- #tbt to crying my eyes out after watching an incredible battle that lead to a well-deserved win. It’s been a roller coaster of emotions documenting the journey so closely. And it feels so incredible to not just witness the pay off, but to also have a part in telling the story. This years documentary is going to be one for the books. Keep an eye out for it. #crossfit
A post shared by Mariah Moore (@mariah.moore) on Nov 16, 2017 at 10:10am PST
Being able to showcase this growth on screen and feature women, like Toomey, who are changing the standards of beauty is an aspect of Moore’s job that she says will never get old.
In a world of spandex, full-length mirrors and social media, body image issues are front and center for women, especially those Moore’s age. She hopes that by profiling athletes who are confident in their muscular physiques and prioritizing health over aesthetics, she is introducing young women to a new roster of role models.
“The CrossFit community doesn’t see age, they don't see gender, they don't see ethnicity, nothing like that. They see past it, and they see incredible human beings doing incredible things.”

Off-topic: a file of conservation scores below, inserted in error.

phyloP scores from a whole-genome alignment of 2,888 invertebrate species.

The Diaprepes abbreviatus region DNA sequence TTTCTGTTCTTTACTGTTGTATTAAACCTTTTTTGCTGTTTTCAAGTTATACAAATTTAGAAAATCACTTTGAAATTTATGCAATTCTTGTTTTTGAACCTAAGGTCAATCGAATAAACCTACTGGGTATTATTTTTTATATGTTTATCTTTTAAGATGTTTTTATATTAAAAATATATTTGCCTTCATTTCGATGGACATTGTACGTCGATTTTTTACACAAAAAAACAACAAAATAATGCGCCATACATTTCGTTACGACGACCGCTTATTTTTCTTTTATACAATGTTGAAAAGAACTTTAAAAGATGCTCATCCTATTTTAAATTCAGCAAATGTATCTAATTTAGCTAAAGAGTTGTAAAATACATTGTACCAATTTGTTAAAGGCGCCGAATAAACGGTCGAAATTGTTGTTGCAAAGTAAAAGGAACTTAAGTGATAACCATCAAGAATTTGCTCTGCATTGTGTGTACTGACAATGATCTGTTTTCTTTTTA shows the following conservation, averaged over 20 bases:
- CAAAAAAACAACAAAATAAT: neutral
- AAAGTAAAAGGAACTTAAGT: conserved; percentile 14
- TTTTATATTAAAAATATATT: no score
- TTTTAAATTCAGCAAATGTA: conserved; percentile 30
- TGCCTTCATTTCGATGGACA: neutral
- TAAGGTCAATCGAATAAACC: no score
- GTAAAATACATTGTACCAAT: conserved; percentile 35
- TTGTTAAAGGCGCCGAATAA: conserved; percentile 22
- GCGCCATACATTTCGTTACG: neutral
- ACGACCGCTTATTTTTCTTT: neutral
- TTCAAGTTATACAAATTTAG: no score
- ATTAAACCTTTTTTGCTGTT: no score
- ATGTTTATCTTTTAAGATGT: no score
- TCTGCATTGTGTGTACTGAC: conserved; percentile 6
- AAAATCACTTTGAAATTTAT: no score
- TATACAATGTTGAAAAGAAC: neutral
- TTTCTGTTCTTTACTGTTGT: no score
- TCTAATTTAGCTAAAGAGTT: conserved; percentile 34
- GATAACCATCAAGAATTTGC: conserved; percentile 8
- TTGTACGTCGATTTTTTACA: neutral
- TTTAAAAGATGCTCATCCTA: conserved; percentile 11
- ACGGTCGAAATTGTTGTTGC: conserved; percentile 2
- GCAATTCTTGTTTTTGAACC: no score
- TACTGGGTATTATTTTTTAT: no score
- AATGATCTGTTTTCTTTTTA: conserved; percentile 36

The CrossFit community doesn’t see age, they don't see gender, they don't see ethnicity, nothing like that.
The Next Chapter
Moore says she and the team hope to one day see this mindset of acceptance expand beyond CrossFit. They hope their documentaries can play a small part in igniting that.
“I had an athlete I filmed tell me people come up to her in the street and say they saw her in that movie on Netflix. And they're not CrossFitters telling her this. They’re just fans of the movies.”
“It’s really cool knowing these stories are inspiring a wider audience,” she continues. “Maybe they’ll be the inspiration someone needs to join a gym and get healthy!”
Maybe they’ll be the inspiration someone needs to join a gym and get healthy!
As for Moore’s next project? Well, she’s not sure yet.
“As of right now, my plan is to stay with CrossFit and to keep telling these stories because it's really, really fun and it's really satisfying. These are stories the world should see, and people the world should know about.”
Photos by Dave Re, courtesy of CrossFit, Inc.